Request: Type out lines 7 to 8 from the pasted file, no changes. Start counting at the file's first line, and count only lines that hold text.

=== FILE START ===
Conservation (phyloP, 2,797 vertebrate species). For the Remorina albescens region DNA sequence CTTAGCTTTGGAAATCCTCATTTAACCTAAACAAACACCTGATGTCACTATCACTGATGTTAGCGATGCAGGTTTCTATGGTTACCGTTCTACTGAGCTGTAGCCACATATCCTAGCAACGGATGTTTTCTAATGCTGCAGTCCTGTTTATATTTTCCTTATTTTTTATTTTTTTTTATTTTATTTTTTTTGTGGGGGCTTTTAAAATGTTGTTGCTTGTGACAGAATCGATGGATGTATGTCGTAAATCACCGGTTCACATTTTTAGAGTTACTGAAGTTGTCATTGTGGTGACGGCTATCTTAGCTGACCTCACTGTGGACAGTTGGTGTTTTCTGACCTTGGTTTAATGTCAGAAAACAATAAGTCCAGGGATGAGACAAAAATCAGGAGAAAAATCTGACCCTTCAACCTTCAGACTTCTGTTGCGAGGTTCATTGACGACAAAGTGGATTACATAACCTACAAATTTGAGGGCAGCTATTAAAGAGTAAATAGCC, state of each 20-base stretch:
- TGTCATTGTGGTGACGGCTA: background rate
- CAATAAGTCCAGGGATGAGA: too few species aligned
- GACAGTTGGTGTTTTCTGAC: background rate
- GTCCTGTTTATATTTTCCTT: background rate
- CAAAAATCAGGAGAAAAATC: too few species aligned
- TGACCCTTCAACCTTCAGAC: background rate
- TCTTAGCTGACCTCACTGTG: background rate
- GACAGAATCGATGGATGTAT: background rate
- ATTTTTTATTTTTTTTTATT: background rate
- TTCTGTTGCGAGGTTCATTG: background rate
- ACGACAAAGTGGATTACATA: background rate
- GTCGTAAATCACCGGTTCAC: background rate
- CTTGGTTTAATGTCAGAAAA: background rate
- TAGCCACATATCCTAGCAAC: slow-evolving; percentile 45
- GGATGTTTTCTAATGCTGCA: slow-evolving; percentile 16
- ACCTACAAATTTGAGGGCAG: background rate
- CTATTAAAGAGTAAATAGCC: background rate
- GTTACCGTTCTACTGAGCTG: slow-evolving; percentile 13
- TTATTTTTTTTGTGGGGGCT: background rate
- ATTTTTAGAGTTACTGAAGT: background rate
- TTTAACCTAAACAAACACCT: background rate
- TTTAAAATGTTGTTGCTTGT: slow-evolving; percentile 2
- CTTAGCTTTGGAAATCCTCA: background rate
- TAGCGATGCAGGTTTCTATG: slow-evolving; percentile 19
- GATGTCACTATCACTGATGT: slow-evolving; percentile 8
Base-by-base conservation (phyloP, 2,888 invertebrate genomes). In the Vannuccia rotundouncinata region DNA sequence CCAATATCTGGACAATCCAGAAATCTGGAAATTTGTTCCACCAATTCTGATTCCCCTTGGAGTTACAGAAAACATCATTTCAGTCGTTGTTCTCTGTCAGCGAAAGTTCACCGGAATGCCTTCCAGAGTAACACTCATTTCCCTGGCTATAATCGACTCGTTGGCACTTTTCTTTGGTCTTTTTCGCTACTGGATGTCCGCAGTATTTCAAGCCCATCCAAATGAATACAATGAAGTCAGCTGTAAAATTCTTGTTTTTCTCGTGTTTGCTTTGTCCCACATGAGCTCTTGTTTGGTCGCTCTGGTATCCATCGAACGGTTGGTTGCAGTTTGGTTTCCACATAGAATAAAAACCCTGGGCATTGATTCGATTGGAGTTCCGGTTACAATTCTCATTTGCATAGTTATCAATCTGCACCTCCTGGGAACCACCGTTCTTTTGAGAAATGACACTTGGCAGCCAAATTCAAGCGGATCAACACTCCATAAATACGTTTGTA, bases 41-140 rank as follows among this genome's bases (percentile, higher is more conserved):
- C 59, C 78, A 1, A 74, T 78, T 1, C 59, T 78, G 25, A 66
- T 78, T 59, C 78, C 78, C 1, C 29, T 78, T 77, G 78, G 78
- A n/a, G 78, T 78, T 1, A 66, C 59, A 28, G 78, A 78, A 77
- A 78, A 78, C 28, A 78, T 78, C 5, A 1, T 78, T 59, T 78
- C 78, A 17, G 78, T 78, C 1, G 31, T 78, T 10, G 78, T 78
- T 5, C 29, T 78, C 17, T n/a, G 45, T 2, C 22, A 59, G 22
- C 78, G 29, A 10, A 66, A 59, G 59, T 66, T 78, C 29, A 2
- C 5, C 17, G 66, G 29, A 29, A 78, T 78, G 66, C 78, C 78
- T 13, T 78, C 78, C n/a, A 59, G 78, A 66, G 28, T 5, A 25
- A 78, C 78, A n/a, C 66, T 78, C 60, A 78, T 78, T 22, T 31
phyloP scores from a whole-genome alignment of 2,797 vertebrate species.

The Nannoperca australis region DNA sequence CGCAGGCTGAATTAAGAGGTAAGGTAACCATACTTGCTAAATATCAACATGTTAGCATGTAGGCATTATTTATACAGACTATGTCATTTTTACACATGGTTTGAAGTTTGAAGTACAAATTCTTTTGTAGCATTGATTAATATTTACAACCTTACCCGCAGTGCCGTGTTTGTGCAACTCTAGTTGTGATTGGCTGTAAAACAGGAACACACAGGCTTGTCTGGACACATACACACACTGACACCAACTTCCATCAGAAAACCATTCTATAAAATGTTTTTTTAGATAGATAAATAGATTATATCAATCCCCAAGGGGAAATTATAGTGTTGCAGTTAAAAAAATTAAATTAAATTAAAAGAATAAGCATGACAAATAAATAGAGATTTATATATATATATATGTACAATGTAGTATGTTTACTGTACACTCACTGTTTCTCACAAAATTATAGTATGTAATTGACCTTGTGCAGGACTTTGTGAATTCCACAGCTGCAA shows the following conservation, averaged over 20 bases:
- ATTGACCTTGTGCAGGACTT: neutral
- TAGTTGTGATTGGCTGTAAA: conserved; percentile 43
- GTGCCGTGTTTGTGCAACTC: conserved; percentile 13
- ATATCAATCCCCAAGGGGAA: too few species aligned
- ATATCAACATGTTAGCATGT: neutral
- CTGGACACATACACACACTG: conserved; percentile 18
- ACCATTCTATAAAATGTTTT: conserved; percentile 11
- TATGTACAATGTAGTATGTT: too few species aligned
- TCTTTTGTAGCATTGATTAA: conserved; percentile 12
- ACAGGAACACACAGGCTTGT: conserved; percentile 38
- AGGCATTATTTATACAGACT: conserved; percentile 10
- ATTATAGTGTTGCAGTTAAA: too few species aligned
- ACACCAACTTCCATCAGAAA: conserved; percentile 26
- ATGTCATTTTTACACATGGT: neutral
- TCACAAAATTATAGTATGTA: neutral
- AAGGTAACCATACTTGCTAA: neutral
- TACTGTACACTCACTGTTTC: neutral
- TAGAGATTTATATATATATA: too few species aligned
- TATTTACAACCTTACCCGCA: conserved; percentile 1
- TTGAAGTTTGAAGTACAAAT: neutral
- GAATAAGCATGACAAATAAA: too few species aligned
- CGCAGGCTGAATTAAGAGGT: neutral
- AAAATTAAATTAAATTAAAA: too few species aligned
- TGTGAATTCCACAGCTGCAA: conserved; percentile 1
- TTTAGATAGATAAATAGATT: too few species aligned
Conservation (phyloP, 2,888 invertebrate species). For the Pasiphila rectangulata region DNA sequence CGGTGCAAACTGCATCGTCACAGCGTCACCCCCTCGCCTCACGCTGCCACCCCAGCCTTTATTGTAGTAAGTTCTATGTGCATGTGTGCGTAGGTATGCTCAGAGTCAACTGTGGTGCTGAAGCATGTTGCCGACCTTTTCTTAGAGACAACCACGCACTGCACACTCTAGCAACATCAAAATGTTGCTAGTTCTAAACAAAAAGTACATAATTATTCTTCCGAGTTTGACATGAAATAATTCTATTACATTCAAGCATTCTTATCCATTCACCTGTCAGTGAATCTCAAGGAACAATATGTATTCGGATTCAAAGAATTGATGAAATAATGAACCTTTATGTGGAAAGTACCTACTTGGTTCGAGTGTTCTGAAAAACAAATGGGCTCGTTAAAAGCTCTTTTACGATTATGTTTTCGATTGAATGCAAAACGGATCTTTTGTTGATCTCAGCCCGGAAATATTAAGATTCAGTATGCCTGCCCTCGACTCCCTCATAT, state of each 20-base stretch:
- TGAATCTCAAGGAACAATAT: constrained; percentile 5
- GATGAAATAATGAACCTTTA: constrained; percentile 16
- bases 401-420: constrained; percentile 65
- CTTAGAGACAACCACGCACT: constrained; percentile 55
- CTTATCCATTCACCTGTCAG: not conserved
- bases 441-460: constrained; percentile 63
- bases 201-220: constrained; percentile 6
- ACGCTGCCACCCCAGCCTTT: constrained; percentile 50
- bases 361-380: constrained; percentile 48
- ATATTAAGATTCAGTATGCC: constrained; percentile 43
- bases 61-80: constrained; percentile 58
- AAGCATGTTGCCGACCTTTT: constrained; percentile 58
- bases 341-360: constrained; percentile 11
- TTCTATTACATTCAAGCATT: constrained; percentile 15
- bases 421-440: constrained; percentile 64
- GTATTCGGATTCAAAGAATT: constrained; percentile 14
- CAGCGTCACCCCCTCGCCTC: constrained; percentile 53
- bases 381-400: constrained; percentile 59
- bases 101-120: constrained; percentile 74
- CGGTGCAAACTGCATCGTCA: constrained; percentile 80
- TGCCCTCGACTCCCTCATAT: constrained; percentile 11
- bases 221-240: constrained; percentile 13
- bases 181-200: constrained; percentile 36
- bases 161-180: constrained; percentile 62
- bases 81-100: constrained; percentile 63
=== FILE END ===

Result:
- TGACCCTTCAACCTTCAGAC: background rate
- TCTTAGCTGACCTCACTGTG: background rate